It is subject to natural hazards and other uncertainties some of which are related to the physical characteristics of oil or natural gas fields. Exploration activities involve numerous risks including the risk of dry holes or failure to find commercial quantities of hydrocarbons (Van Vactor 2010). In a high profile, capital intensive, resource driven project like the upstream industry, there is little tolerance for the potential impact of not thoroughly accessing the risk and uncertainties of an exploration and development project. In very realistic settings, risks and uncertainty constitute a key impediment to successful capital investment and decision-making (Simpson et al. , 2000 and 1999; Lamb et al.

, 1999; Ball and Savage, 1999; Watson; 1998; Murtha, 1997; Newendorp, 1996; McCaskey 1986; Corbin, 1980). Smith (1997) in his report on future opportunities and challenges of the upstream oil and gas industry in the 21st century agrees emphatically that the upstream oil and gas industry is founded on uncertainty and risk. He related most of the risks to declining reserves, environmental challenges and competition from alternative sources of energy, oil prices and technology and geographical frontiers amidst various reasons. Kemp (1988) highlighted the risks at the development stage as development cost risk, oil price risk, political risks and reservoir risks. 2. 6.

1OIL PRICE RISK: Economists argue that prices are generally determined by the forces of demand and supply, but a deeper analysis of current trend as depicted by Vactor (2010) reflects high fluctuation and unpredictability in oil prices beyond the impact of demand and supply. This has been complimented by unstable political events in the Middle East and Caspian region, changing economic growth in Asian countries like china, revised resource assessment and consumer reactions all of which are quite difficult to forecast. The attention brought about by volatile oil prices has increased in recent years, even Hamilton (2009) suggested that price was a contributing factor to the recession between 2007 and 2009. Characterising the relationship between investment and prices has been difficult with no precise consensus emerging.

Skjerpen, Ringlund and Rosendahl (2004) tried to explain the relationship by reviewing why supply has not responded strongly to higher prices in recent times and this led to observing seven (7) important regional differences in supply elasticities. Cathsassus, Collin_Dufresne and Routledge (2005) paper which was mostly concerned with modelling of oil price behaviour revealed empirical findings which supported the notion of “lumpiness and non-linearity in oil investment” relating it to the impact of fixed adjustment cost. By modelling oil prices as a regime-switching process, the model was able to confirm significant features of oil prices (e. g. backwardation).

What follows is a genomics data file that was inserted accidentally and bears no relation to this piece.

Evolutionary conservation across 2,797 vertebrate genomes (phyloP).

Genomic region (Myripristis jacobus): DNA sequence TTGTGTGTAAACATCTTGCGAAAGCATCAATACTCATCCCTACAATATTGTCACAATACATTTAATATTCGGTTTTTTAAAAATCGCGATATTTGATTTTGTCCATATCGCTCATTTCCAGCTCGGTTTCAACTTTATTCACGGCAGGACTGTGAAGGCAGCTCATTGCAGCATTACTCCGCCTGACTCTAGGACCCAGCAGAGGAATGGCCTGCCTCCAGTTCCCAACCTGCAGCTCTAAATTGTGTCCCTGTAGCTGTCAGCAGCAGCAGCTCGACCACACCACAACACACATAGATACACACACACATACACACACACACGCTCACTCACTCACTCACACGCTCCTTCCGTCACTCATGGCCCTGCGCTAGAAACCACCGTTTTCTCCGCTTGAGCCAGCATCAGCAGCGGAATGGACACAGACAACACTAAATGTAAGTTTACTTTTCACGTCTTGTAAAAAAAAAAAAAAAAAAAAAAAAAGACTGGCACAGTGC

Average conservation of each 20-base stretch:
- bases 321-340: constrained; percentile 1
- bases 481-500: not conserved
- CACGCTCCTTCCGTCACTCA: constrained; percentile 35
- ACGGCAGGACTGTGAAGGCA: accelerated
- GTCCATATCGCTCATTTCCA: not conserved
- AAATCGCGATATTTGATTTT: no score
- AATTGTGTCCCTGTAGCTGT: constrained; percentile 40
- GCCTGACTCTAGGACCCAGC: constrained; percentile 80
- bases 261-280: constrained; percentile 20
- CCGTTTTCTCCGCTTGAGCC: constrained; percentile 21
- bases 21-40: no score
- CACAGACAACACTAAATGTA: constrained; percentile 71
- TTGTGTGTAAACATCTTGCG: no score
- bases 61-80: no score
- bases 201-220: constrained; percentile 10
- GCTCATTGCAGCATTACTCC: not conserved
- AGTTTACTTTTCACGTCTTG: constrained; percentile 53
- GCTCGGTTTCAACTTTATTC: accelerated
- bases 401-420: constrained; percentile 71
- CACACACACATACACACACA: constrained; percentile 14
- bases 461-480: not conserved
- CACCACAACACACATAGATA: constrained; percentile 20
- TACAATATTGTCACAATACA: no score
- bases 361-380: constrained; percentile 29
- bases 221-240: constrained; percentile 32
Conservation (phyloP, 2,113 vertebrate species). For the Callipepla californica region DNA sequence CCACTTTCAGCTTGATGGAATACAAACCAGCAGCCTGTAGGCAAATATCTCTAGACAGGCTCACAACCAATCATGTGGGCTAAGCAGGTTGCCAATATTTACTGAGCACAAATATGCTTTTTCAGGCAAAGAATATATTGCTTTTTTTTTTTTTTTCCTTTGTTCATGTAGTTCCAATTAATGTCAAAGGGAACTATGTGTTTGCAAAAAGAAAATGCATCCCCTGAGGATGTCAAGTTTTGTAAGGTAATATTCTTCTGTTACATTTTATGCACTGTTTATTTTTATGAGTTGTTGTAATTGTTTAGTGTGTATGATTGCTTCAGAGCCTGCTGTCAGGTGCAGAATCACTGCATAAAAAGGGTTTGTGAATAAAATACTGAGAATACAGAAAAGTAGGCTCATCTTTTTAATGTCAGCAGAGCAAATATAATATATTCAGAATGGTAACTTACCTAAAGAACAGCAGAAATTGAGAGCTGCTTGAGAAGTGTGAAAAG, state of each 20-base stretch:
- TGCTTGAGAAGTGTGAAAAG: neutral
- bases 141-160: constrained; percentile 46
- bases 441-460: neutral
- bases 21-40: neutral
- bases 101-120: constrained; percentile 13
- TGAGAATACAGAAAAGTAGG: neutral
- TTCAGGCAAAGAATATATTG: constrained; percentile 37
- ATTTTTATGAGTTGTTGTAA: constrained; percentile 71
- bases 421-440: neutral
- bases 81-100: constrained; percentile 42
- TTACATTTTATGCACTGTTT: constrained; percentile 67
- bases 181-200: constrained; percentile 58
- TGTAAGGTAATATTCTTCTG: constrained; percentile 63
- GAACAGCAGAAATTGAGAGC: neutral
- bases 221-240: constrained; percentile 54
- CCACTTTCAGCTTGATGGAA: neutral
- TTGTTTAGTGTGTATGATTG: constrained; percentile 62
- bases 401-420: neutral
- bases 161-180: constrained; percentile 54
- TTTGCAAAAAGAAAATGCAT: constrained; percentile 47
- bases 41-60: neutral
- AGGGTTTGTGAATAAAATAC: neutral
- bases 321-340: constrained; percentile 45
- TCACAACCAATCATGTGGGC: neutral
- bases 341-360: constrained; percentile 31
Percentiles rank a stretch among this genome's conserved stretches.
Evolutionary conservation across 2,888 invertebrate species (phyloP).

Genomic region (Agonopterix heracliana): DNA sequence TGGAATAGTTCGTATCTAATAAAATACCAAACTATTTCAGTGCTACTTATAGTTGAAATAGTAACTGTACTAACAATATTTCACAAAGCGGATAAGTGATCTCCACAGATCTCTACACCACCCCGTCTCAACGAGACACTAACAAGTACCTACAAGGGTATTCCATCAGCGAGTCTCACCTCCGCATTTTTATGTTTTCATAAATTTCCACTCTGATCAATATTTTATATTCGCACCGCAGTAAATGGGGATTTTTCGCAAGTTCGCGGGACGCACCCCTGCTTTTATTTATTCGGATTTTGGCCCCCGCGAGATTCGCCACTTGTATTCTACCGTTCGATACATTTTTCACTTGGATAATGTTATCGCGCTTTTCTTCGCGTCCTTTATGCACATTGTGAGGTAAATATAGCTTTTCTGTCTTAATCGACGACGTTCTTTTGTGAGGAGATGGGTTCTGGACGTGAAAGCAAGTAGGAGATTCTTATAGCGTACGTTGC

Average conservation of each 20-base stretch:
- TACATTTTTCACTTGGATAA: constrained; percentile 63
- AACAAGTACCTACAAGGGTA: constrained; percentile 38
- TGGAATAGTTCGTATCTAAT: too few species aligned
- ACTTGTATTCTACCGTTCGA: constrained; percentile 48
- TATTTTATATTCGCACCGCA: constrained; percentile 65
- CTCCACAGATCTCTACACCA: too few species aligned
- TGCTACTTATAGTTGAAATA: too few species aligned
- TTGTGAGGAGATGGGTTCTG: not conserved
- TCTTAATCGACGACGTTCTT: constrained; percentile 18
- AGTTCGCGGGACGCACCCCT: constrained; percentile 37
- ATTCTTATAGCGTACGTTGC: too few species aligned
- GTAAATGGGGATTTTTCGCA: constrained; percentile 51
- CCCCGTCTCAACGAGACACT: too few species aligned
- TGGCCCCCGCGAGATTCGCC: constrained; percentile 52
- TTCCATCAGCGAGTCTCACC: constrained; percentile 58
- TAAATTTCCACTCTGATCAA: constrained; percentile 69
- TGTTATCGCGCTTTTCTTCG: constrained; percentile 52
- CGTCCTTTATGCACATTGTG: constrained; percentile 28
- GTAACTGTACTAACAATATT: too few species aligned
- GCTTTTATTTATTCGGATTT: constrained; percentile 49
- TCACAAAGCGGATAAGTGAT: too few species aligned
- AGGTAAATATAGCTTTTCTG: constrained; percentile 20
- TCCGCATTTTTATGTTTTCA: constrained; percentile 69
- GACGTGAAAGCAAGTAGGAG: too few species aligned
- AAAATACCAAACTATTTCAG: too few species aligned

Furthermore, the impact of oil prices is very important in investment appraisal since majority of the income streams is determined by the prevailing oil prices over the life of the project, thus the need to adopt a forecasting approach for future prices. The IDB 2010 confirmed that the oil price volatility in the last 4 years to 2008 was a credible reason for sluggish investment activities by oil producers despite some periods having persistent high prices. Once an investment has been made, the price risk becomes a constant unavoidable companion. 2. 6. 2POLITICAL/REGULATORY RISK: These are adverse circumstances suffered by IOCs and can be linked to decisions made by the host government. This occurs by way of expropriation, state intervention, lack of legal clarity, and unanticipated alteration to existing regulations and agreements (Daniel et al, Kindle Edition, and Marsh (n. d. )).

The ideal purpose of regulations amongst other things is to manage the way the natural resources are extracted and produced and this differs by location or countries. It is normal for IOCs to prefer counties with stable political and legislative system and also generous long term lease agreements; however some investors still invest wherever the oil and gas is despite the location not matching their preference. This may lead to sudden nationalisation or frequent regulatory changes by the government especially when the capital has been invested. Furthermore countries characterised by political restlessness and upheaval poses security issues to staff and operations of the companies, thus there is an important need to consider the political situation prior to operation by any IOC.